• Reuse sturdy plastic takeout containers for storing leftovers instead of buying new ones OR use to send leftovers home with guests instead of disposable packages/plastic wrap

 

Reuse

Try to use products and packaging over and over again 

  • Use old packaging like multi-material shipping envelopes or the plastic toilet paper comes in for pet waste disposal

  • Ask at the local farmer’s market if vendors can reuse egg cartons, berry containers, or plastic storage containers

  • Use old socks as dusters instead of disposable dusting cloths

  • Use water from drinking glasses and pet bowls to water plants

  • Reuse sturdy plastic takeout containers for storing leftovers instead of buying new ones OR use to send leftovers home with guests instead of disposable packages/ plastic wrap

  • Use clean glass food jars as vases, food storage containers, and more

  • Refresh charcoal odor and moisture absorbers (like trash can or shoe deodorizers) by placing outside in the sun for 60 minutes

  • Reuse holiday gift bags that you receive to give next year’s gifts

  • Cut apart paper egg cartons and use as seedling starters for plants - they can be planted straight in the pot or ground and will biodegrade

  • Restaurant gave you plastic silverware with your takeout? Consider leaving them in your workplace kitchen area for people who forget to bring some

  • Wash old toothbrushes and use for scrubbing delicate items or in small spaces

  • Sprinkle used coffee grounds around plants to deter pests

  • Send plastic medication bottles to organizations that distribute medicine in impoverished countries

 

Repair

Some items can be repaired easily and/or cheaply to prevent needing to buy new goods

  • Check online for locals who are handy, perform odd jobs, or do repairs in your area

  • Search online for how-to-guides and videos for sewing, repairs, and more

  • Post in social media groups like NextDoor for recommendations from neighbors on how to repair things - who knows, someone may even offer to help you out

 

Buy used/donate

buy secondhand to reduce waste & Consider donating to a local thrift store or posting for free on social media

  • Shop second-hand, thrift, and consignment stores for gently used items

  • Social media sites like Facebook Marketplace and NextDoor can be helpful in finding items for cheap or free

  • Prefer to shop online? There are a variety of online resale stores selling everything from furniture, to homegoods, to clothing, to more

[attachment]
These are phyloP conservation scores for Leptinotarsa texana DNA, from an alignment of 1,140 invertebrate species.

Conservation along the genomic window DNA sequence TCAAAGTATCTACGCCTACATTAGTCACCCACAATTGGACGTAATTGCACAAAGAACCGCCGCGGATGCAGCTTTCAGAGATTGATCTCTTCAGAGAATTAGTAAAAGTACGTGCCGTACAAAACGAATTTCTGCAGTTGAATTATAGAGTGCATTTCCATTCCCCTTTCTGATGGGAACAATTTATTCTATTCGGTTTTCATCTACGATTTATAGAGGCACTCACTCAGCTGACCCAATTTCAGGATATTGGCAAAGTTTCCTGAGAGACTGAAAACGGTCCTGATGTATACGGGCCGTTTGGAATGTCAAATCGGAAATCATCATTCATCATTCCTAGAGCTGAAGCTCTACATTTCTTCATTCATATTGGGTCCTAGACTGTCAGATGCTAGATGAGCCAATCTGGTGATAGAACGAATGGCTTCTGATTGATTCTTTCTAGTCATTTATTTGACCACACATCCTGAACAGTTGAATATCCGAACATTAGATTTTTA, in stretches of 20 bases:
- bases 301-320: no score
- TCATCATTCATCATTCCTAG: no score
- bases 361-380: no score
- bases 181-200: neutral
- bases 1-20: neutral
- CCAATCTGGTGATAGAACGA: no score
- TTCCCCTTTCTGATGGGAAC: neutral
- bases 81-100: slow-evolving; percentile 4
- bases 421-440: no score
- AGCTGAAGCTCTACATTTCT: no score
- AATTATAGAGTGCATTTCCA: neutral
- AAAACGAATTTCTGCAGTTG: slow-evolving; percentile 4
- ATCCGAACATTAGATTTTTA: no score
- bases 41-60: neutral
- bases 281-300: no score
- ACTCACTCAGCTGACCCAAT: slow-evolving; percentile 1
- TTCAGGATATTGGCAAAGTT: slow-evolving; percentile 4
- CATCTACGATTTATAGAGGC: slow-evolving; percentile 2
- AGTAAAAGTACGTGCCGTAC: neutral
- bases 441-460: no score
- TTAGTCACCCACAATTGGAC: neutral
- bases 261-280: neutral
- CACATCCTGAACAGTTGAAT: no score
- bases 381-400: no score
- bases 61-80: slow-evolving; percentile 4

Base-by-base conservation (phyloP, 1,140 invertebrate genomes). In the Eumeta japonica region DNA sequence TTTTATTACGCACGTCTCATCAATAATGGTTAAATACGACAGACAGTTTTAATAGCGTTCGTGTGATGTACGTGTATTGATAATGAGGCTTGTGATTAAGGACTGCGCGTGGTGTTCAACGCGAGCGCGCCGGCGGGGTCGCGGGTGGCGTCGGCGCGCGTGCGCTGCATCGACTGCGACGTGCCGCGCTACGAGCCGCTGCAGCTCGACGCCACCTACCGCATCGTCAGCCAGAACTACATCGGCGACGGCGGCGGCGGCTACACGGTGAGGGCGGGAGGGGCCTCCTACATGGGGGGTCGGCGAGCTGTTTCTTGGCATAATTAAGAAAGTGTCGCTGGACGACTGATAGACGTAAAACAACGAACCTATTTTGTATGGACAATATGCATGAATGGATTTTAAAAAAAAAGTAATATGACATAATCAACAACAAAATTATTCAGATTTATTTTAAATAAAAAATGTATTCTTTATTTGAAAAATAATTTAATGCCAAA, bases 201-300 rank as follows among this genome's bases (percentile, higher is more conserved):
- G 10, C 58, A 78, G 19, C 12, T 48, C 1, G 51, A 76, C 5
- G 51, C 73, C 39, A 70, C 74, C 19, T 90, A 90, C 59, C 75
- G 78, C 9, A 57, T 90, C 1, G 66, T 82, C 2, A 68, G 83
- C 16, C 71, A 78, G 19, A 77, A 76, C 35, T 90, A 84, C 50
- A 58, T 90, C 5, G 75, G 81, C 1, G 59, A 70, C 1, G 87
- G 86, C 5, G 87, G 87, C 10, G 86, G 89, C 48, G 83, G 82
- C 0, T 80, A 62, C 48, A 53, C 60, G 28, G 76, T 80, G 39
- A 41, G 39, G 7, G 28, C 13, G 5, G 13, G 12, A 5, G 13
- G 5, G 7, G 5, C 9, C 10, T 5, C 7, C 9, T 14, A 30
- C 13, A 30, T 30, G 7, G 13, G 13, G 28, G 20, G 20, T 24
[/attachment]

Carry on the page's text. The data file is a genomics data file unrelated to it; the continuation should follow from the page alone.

• Check out local events like garage sales, book swaps, toy swaps, and flea markets

  • Donate homegoods to organizations like Corburn Place, who supply necessities to families fleeing domestic violence

  • The Buy Nothing Project is a mobile app allows users to give away or receive free items from people in their area

 

BUY DURABLE GOODS

Buy high-quality products that will last for many years

  • Prioritize items that are functional as well as stylish (ex: choose a water bottle that fits in your car’s cupholder). The more convenient a product is, the easier it will be to use it

  • Choose items that can be washed or easily be cleaned, such as Swedish dishcloths (dishwasher or washer/dryer safe is always a plus)

  • Make it fun! There are many durable goods that reduce waste and look good doing it, like makeup remover cloths in every color/pattern imaginable

  • Get recommendations from family and friends - everyone has some reusable product or brand that they swear by

 

Remake/upcycle

Instead of buying new goods, consider remaking products that would normally go in the trash

  • Cut up old clothing, towels, sheets etc to make upcycled wet cleaning wipes. Store with your favorite liquid cleaner and a glass jar (be even more savvy and repurpose a glass food jar)

  • Make reusable produce bags from old pillowcases and sheets

  • Turn old t-shirts (even with holes) into a reusable grocery bag

  • Make a t-shirt blanket, quilt, or rug from old clothing

  • Make a mini greenhouse from plastic clamshell containers

  • Grow new herb plants from cuttings

  • Compost soiled paper and cardboard products to make nutrient-rich soil